Defense Perspective: Proposals / Cybersecurity command post urgently needed to direct active cyber defense

The Yomiuri Shimbun
Former U.S. Director of National Intelligence Dennis Blair speaks during an interview with The Yomiuri Shimbun in Tokyo on Nov. 7.

The government will by the end of this year revise three key security-related documents — the National Security Strategy, the National Defense Program Guidelines, and the Mid-term Defense Program — aiming to significantly strengthen the nation’s defense capabilities. What must be done before this major change in Japan’s postwar security policy? The Yomiuri Shimbun will present its proposals in this series.


The spell of Japan’s exclusively defense-oriented policy has led to the nation lagging behind other countries in the domain of cyberspace, where there are neither boundaries between peacetime and contingency, nor national borders.

Former U.S. Director of National Intelligence Dennis Blair, speaking at the headquarters of the Liberal Democratic Party in April this year, said Japan’s cybersecurity measures rank the lowest among U.S. allies. He also said it is in the minor leagues, thus warning of the poor state of Japan’s cybersecurity system.

In the event of a cyber-attack, critical infrastructure such as electric power supply and railroads will be at risk of malfunctioning. But in Japan, there is a strong aspect of having the task of safeguarding such infrastructure being reliant on the efforts of each ministry or company on its own.

The Yomiuri Shimbun

The Self-Defense Forces’ cyber defense unit, which was launched in March this year, has only 540 personnel, dwarfed by their Chinese counterpart at 175,000 personnel and North Korea at approximately 6,800.

In Microsoft’s Digital Defense Report 2022 released Nov. 4, the company analyzed data showing that, in the wake of Russia’s invasion of Ukraine, the number of “nation state actors” targeting critical infrastructure with cyber-attacks over the past year jumped from 20% to 40% of its total detections.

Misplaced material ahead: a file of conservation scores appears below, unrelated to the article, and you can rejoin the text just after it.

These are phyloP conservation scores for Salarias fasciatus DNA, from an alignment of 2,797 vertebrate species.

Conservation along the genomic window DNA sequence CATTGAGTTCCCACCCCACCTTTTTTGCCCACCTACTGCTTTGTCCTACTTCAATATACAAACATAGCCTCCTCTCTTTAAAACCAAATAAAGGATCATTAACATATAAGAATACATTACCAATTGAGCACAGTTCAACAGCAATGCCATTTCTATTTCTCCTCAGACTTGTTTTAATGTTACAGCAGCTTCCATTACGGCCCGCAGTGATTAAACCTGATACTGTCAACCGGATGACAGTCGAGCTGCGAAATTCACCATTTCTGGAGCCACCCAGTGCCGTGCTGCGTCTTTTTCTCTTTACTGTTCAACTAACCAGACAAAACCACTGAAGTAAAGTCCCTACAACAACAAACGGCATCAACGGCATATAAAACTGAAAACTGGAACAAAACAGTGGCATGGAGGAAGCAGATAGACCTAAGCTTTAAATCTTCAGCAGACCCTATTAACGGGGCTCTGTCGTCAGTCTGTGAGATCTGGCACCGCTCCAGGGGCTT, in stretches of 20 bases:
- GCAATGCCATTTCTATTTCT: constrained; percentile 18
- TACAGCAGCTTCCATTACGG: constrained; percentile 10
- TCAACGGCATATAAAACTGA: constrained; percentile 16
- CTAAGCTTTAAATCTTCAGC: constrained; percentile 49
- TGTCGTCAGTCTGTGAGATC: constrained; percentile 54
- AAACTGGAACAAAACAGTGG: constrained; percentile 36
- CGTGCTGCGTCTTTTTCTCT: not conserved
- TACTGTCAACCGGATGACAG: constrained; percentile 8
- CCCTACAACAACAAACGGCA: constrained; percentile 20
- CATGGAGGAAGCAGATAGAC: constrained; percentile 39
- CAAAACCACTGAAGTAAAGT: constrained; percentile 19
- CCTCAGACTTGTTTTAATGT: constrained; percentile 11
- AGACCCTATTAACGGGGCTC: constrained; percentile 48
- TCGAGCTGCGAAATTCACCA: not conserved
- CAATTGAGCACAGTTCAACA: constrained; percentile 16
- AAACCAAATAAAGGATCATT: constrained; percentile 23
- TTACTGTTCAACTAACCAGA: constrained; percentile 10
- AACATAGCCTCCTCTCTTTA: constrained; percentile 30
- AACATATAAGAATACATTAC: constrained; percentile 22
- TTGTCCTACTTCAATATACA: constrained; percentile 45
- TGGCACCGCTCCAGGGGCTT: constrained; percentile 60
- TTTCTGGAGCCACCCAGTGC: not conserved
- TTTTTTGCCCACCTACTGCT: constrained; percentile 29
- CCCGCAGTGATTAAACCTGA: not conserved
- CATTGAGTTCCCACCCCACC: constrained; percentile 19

The U.S. government is becoming increasingly concerned that Japanese society could be thrown into disorder in the event of an emergency, and that the deterrence of the Japan-U.S. alliance could be weakened.

In the United States, the Homeland Security Department responds to cyber-attacks on critical infrastructure in cooperation with the Cyber Command. It also conducts active cyber defense, which involves infiltrating enemy servers and other systems to detect signs of an attack and identify the source of the attack.

Active cyber defense includes destroying the attacker’s system using a virus or other means. Taking countermeasures only after great damage has been wrought would be too late. Japan also needs to clearly state its policy on active cyber defense in its National Security Strategy, which is to be revised by the end of the year, and to arrange legislation for the use of such defense.

Another urgent need is to create a government command post function to direct the defense against cyber-attacks. A new organization should be established to absorb the functions of the current National Center of Incident Readiness and Strategy for Cybersecurity (NISC) and expand its scale and authority, which should also assume the role of directing active cyber defense.

At a council held Nov. 9 for experts to comprehensively consider defense as a national strength, Kishida expressed his intention to push ahead with creating a system that will eliminate bureaucratic sectionalism and preferentially secure a budget for cyber security. This is in addition to funding research and development useful for defense and the development of public infrastructure such as ports.

This budget must be used to secure excellent personnel and introduce supercomputers and other equipment for the new organization.

The nation cannot be protected through an illusory pacifism that believes that, if a country is committed solely to its defense, it will not be attacked. The time has come to face the harsh reality and boldly review Japan’s cybersecurity measures.